A Muslim woman who worked as a hostess at a Disneyland restaurant is suing Disney. Imane Boudlal wears the traditional headscarf, or hijab, but the garment violates Disney’s dress code. Disney offered up a compromise hat for her to wear, but Boudlal refused, of course. It’s not about hijab; otherwise that cute cowboy hat would be fine (everyone on the floor at Disney wears costumes). It’s about imposing Islam on the secular marketplace.
Notice how Islamic supremacists always target and sue American icons — Disney, Wal-mart, Target, Heinz, Hertz, et al.
And in all these cases, the company bends over backwards to accommodate these supremacist demands. But that’s always taken as a sign of weakness, and accommodation gives way to more demands.
…”The Constitution tells me I can be Muslim, and I can wear the head scarf. Who is Disney to tell me I cannot?”…
Then don’t work at Disney. It’s just that sinple.
“Former Hostess Suing Disney Over Right to Wear Hijab” KTLA August 13, 2012
LOS ANGELES (KTLA) — A Muslim woman who worked as a hostess at a Disneyland restaurant is suing Disney, claiming the company wouldn’t let her appear in front of guests while wearing her headscarf.
It’s a dispute that’s been going on for about two years, but now the American Civil Liberties Union is getting involved.
It all started in August 2010 when Imane Boudlal, a Morocco-born U.S. citizen, worked at the Storyteller Cafe in Disney’s Grand California Hotel.
Boudlal wears the traditional headscarf, or hijab, but Disney said the garment didn’t comply with its strict dress code.
Disney offered up a compromise hat for her to wear, but Boudlal said it made her look like a joke.
“The hat makes a joke of my religion and draws even more attention to me,” Boudlal told KTLA at the time.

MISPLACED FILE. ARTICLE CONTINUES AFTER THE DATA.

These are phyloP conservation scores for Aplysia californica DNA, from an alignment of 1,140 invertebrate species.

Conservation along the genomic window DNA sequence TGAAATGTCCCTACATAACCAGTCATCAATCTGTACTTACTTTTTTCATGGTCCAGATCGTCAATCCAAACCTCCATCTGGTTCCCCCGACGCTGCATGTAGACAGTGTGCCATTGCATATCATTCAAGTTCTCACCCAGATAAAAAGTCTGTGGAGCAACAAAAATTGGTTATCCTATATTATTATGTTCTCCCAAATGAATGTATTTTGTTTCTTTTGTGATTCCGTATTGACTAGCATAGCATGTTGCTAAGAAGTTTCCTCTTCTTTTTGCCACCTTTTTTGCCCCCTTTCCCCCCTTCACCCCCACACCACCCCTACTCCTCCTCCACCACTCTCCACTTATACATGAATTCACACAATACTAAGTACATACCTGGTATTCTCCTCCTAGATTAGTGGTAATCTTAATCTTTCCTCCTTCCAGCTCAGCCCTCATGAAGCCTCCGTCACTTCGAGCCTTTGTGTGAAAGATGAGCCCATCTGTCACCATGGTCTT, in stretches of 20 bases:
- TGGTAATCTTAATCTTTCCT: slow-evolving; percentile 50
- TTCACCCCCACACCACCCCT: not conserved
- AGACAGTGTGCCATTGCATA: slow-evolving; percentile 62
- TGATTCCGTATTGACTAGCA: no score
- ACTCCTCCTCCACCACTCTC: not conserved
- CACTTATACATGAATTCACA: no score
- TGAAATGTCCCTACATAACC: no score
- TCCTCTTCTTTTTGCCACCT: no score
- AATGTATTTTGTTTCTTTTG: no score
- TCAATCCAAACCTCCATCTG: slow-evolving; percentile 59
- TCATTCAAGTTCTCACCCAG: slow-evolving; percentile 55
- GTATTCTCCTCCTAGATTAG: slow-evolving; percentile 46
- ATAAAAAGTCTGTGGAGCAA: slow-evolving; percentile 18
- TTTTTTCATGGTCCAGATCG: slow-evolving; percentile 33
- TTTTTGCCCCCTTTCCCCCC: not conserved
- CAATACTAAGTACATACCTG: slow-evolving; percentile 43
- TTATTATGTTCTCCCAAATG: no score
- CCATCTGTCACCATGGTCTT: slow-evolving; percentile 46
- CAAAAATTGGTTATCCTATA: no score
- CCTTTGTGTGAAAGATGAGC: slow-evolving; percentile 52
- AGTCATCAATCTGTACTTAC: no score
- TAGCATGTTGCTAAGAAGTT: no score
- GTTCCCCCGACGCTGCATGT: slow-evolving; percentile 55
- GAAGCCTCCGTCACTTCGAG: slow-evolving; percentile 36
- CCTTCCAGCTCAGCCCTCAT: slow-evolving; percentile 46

“It’s unacceptable. They don’t want me to look Muslim. They just don’t want the head covering to look like a hijab.”
Boudlal had worked at the resort for two and a half years, but only realized she could wear her hijab to work after studying for her U.S. citizenship exam.
She became a citizen in June 2010, and decided to challenge the Disney dress code a couple months later, on August 15. When she wore her headscarf to work, Boudlal says she was told to take it off, work in the back where customers couldn’t see her or go home.
She chose to go home, but reported to work for the next two days and was told the same thing.
Boudlal subsequently filed a complaint against Disney with the U.S. Equal Employment Opportunity Commission.
In a prepared statement, Disney spokeswoman Suzi Brown said the company “values diversity and has a long-standing policy against discrimination of any kind.”
“Typically, somebody in an on-stage position like hers wouldn’t wear something like that, that’s not part of the costume,” Brown said.
“We were trying to accommodate her with a backstage position that would allow her to work. We gave her a couple of different options and she chose not to take those.”
But Boudlal maintains that wearing a headscarf is her constitutional right.
“My scarf doesn’t do anything to harm Disney or the guests,” she told KTLA.
“The Constitution tells me I can be Muslim, and I can wear the head scarf. Who is Disney to tell me I cannot?”
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